The legal role of medical professionals in decisions to withhold or withdraw life-sustaining treatment: Part 1 (New South Wales) – Ben White, Lindy Willmott, Pip Trowse, Malcolm Parker and Colleen Cartwright
This is the first article in a series of three that examines the legal role of medical professionals in decisions to withhold or withdraw life-sustaining treatment from adults who lack capacity. This article considers the position in New South Wales. A review of the law in this State reveals that medical professionals play significant legal roles in these decisions. However, the law is problematic in a number of respects and this is likely to impede medical professionals’ legal knowledge in this area. The article examines the level of training medical professionals receive on issues such as advance directives and substitute decision-making, and the available empirical evidence as to the state of medical professionals’ knowledge of the law at the end of life. It concludes that there are gaps in legal knowledge and that law reform is needed in New South Wales.
The legal role of medical professionals in decisions to withhold or withdraw life-sustaining treatment: Part 2 (Queensland) – Lindy Willmott, Ben White, Malcolm Parker and Colleen Cartwright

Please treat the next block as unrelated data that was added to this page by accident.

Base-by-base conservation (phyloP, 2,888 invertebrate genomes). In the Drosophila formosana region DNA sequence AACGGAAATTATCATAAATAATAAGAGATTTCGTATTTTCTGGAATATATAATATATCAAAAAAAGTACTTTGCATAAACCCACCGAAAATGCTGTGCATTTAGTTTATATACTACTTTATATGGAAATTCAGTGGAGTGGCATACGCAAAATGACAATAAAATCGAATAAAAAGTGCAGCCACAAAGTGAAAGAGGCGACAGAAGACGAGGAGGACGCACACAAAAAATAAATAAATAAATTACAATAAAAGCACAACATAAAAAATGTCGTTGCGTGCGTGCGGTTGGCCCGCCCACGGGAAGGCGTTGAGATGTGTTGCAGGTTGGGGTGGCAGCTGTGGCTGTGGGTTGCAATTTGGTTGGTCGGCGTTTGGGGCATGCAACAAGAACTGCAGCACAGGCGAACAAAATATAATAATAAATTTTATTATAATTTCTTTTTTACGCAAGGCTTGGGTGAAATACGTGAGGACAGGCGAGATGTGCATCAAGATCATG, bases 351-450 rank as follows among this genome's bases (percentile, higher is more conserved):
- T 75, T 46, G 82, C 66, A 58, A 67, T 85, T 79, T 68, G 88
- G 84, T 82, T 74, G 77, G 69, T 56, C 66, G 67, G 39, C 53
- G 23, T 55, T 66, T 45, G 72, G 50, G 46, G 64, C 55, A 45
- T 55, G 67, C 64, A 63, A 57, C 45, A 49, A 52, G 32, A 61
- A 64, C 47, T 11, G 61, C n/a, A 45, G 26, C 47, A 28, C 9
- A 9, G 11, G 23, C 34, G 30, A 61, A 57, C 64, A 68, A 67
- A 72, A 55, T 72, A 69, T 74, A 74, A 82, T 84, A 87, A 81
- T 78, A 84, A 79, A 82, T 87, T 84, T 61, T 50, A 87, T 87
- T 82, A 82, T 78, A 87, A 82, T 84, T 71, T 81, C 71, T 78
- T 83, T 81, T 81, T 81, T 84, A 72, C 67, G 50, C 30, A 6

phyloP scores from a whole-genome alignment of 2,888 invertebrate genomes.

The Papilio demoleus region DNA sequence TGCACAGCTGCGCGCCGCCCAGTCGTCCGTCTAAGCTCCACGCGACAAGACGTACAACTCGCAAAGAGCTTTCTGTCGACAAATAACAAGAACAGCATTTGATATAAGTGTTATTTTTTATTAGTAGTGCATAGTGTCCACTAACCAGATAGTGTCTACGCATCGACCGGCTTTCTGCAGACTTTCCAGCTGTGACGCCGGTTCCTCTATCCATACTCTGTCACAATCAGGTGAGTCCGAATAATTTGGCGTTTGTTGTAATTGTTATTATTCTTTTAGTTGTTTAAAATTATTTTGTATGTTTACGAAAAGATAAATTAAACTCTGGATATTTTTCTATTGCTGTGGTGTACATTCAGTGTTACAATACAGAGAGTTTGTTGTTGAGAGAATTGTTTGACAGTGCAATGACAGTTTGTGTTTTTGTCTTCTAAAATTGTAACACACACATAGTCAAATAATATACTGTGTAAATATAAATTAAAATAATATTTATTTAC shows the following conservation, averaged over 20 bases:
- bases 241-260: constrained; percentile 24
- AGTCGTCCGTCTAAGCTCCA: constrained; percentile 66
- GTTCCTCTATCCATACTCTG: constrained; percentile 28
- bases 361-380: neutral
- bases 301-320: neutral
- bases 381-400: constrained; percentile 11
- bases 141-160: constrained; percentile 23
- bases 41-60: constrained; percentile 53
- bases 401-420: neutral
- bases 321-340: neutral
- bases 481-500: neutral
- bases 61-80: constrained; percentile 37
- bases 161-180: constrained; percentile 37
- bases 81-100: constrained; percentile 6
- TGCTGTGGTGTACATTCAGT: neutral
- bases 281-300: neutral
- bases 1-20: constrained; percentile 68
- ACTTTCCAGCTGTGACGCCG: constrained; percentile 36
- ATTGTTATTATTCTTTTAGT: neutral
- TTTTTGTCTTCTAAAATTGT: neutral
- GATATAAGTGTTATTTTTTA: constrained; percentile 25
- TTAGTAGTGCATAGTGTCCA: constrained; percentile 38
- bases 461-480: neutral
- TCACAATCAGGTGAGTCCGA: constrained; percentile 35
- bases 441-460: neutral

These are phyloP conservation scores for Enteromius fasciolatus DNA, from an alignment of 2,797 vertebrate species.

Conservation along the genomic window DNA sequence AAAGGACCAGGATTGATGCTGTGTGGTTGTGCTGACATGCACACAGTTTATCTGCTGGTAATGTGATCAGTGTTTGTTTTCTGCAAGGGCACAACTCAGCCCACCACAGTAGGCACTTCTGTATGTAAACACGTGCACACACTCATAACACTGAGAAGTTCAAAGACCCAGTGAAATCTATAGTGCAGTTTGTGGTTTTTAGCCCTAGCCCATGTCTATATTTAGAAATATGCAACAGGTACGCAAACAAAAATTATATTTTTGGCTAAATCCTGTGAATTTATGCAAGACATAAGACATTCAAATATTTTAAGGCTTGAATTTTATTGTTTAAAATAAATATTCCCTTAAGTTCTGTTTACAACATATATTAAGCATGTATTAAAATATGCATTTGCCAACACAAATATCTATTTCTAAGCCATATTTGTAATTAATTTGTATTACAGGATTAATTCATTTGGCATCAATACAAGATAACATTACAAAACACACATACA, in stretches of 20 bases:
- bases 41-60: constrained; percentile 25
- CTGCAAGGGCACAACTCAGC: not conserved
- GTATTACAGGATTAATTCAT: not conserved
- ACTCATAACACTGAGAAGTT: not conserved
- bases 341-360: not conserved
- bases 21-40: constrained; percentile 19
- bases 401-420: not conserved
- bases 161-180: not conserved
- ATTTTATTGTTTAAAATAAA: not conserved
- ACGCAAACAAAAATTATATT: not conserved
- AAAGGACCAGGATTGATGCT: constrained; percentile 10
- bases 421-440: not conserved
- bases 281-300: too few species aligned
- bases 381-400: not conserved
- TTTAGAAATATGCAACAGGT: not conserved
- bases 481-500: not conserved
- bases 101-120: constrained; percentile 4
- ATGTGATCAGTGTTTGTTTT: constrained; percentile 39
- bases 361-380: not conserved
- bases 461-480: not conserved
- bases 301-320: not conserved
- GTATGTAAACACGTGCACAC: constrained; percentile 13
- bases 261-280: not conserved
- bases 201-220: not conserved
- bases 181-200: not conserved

This is the second article in a series of three that examines the legal role of medical professionals in decisions to withhold or withdraw life-sustaining treatment from adults who lack capacity. This article considers the position in Queensland, including the parens patriae jurisdiction of the Supreme Court. A review of the law in this State reveals that medical professionals play significant legal roles in these decisions. However, the law is problematic in a number of respects and this is likely to impede medical professionals’ legal knowledge in this area. The article examines the level of training medical professionals receive on issues such as advance health directives and substitute decision-making, and the available empirical evidence as to the state of medical professionals’ knowledge of the law at the end of life. It concludes that there are gaps in legal knowledge and that law reform is needed in Queensland.